Tuesday, December 11, 2007


Life’s been busy lately, but here are some thoughts on a couple of books I’ve read.

Cause for Alarm, which I liberally quoted in a couple of postings back, is a 1938 pre-World War II spy novel written by one of this noble genre’s founding giants, an intelligent, patriotic Englishman of the old school, Eric Ambler.

An old-school novel it is, indeed, and that’s reason enough for some of you to track it down. The tale tells the adventures of an ordinary, young, struggling engineer, Nicholas Marlow, whose new job as European rep for an English machine tool company takes him to pointedly unglamorous Milan, Italy. Not the glorious romantic Leonardo Italy, but the sinister industrial Italy of fascist dictator, Benito Mussolini.

Almost upon Marlow’s arrival in this pool of sinister shadows, events take a strange turn as he discovers that he’s succeeding a previous rep who met with one of those non-accidental “nasty accidents.” Marlow becomes an unwilling pawn in a sinister espionage match between the fey and sinister General Vargas, who’s conniving to steal weapons manufacturing secrets from the British, and a thoroughly Americanized Russian agent names Zaleshoff.

This isn’t only a pre-James Bond novel, it’s a pre-everything spy novel. Nicholas Marlow is an ordinary bloke trapped in extraordinary circumstances, the kind of character that seems to have vanished from today’s ultra-professionalized, high-tech genre novels: a sad evolution, now that I think on it. Furthermore, the Oprah-izing of today’s professional superheroes with emotional problems doesn’t make them any easier to identify with, in my lights (really, what exactly is recognizably human about the inhuman Matthew Bourne)? Often these stabs at humanizing feels more like dabbed-on psychobabble. (OK, I’m anti-touchy-feely. Oprah will never give me a car, or let me into her book club, either). The only authors working now I know of who seem to avoid this problem are John LeCarré and Alan Furst, who sets his spy novels in . . . World War II.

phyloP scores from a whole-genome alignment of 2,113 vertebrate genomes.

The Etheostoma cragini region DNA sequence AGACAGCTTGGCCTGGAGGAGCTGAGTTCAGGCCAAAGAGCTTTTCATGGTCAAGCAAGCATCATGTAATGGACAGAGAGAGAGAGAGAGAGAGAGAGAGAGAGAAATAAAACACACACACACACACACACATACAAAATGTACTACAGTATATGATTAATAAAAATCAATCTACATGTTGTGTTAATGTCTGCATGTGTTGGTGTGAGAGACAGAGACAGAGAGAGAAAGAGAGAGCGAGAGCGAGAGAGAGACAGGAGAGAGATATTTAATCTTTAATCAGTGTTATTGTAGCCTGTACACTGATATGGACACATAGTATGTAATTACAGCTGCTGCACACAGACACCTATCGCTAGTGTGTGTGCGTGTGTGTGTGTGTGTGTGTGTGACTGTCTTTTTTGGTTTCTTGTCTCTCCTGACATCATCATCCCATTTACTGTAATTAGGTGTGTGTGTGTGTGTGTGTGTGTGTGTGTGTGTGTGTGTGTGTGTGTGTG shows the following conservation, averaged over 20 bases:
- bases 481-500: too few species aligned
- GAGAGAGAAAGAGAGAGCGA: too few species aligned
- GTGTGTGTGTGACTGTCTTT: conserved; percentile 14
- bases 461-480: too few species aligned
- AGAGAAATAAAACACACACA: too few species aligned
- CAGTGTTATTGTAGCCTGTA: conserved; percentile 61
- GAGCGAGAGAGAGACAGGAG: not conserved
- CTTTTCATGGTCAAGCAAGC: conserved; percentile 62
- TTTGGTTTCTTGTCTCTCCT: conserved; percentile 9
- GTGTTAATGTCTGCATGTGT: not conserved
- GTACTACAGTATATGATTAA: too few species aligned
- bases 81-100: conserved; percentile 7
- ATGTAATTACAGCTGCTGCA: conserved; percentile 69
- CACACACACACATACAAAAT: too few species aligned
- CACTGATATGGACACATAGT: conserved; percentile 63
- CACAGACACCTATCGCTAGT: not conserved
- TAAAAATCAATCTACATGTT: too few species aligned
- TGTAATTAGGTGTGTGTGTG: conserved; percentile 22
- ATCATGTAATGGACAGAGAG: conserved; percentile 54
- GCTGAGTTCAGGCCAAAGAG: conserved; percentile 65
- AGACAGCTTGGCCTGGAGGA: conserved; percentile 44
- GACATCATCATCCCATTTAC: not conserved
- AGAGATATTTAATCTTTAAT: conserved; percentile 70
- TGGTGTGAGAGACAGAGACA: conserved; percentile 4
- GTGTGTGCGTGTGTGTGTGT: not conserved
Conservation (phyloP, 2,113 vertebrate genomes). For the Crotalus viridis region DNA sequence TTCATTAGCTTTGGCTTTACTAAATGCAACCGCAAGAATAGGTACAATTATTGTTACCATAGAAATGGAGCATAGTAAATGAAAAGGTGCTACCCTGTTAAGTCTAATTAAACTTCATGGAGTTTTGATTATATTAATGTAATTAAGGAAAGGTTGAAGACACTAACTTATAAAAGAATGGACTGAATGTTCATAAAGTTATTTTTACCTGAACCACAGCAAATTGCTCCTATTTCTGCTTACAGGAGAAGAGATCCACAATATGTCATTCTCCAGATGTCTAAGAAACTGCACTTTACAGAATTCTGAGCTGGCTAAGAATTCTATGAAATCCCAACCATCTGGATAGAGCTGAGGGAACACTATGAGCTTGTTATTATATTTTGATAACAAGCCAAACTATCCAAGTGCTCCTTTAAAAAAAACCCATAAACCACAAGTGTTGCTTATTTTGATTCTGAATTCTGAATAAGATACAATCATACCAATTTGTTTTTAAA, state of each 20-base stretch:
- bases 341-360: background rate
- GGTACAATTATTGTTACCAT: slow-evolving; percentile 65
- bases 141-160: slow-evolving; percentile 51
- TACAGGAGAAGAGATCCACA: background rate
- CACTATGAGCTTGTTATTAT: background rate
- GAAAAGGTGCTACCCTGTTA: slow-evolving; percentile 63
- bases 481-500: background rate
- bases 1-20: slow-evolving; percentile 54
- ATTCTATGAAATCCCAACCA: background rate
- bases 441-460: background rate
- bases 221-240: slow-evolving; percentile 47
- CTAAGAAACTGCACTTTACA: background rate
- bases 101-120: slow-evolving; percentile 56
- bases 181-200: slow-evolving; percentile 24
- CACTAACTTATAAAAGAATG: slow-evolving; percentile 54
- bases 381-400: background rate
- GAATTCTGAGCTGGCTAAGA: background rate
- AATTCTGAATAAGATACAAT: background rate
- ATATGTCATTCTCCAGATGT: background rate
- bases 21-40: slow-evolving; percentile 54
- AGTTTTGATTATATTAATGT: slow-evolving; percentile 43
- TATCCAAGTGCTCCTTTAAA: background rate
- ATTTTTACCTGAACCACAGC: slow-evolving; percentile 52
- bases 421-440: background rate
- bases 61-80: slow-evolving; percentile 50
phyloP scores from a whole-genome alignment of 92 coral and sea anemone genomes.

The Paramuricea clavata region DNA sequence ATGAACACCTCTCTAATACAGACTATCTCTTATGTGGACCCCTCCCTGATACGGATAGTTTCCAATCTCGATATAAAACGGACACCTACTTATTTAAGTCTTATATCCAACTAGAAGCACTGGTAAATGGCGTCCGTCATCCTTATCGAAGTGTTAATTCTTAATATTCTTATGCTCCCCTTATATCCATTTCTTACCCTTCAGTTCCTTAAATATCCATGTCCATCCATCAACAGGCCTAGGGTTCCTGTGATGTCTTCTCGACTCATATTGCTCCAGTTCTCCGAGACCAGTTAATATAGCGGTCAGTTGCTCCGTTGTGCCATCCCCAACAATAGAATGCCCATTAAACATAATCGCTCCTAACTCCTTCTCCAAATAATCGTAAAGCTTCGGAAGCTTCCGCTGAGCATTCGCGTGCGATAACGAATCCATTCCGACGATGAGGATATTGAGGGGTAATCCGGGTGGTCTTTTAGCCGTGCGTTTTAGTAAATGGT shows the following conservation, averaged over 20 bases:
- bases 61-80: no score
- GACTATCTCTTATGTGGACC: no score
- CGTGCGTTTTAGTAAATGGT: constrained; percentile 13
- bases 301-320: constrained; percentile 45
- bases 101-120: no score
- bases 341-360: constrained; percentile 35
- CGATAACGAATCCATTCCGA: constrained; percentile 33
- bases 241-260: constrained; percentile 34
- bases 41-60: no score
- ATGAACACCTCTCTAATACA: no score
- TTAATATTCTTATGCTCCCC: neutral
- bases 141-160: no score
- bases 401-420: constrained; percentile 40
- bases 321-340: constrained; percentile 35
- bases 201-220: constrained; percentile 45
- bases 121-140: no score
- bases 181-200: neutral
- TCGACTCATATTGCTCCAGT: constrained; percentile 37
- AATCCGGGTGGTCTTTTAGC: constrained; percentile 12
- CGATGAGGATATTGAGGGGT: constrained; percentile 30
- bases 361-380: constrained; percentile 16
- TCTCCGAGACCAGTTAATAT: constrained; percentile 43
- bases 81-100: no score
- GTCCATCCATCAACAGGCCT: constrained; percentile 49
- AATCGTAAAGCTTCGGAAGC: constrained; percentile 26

The violence in
Cause for Alarm is infrequent and handled in low-key, non-bloody fashion. Amber’s more interested in his smoggy gray atmosphere, elegant, careful story line and plot twists, Marlow’s increasingly frantic state of mind and, most significantly, the larger political struggle into which the poor man is drawn.

Ambler was a British socialist of deep patriotic stripe. Like so many western liberals back in the day, he took the naïve view of Stalin’s Soviet Union, though, as I’ve said, his take on fascism still rings true. (In his defense, I doubt if any of us alive now could say we’d have been the wiser back then; sure as hell, Roosevelt and Churchill weren’t and they otherwise knew what they were doing, too.) His heroes don’t, thank God, get in touch with their feelings, but they achieve a wider moral awareness by the end. As Mr. Marlow learns, business is never simply and innocently business, but forever tied to ideas of politics, power and justice.

Speaking of heroes getting in touch with their feelings, once I returned
Cause for Alarm to its spot on the shelf, I jumped into the time machine that is my bookcase and powered seventy years into the future—into 2007 actually—and landed in the comic book world of Austin Grossman’s Soon I Will Be Invincible, a sometimes funny romp into the troubled psyches of comic book super heroes and super villains, especially one who goes by the swell moniker of Dr. Impossible.

I discovered this one when the author, also a noted game designer, gave a hilarious reading at one of the Litquake events at the estimable Borderlands Books on Valencia in San Francisco back in October. Besides the humor and wit, I couldn’t resist the comic-book colored dust jacket design.

Still, I felt trepidation. I worried that, like a lot of books (including my own), this would turn out to be a flashy and funny, but somewhat empty camp exercise.

Sad to say, I might be right.

By transplanting comic-book characters from the vivid universe where they live into the plain black and white code system of the novel, Austin Grossman hopes to take readers inside their hearts, minds and souls. The trouble is, once we’re there, it’s sometimes funny, but, like Quentin Tarantino movies,
not terribly interesting, .

The antagonist is the perfectly brilliant, fantastically evil Dr. Impossible, who gets most of the good lines, of course, as the Devil is wont to get. The bad doctor turns out to have a past as a rejected college physics geek expunged from respectable scientific society when his most-brilliant experiment ever goes fatally awry. This embittered outcast joins the colorful secret underground of comic-book super villains in their relentless, and relentlessly frustrated, plots to take over the world and force it do their evil bidding! Zounds!

The super heroes meanwhile, are a medically depressed, fractious lot of social misfits themselves. Their story is narrated by the insecure, self-conscious half-cyborg Femme Fatale. Grossman’s notion that being a super-anything is to spend life a sad neurotic outcast from normal human society is clever and valid (and perhaps an idea that plays better in the first
Spider-Man movie). He’s a heckuva funny writer, but unfortunately, this book never finds a compelling story, nor does it create as rich and believable a world for its characters to do battle in as the one we see inked in classic comics, both old and new. This is one old-style tale that, to me, would work better as a new-style graphic novel.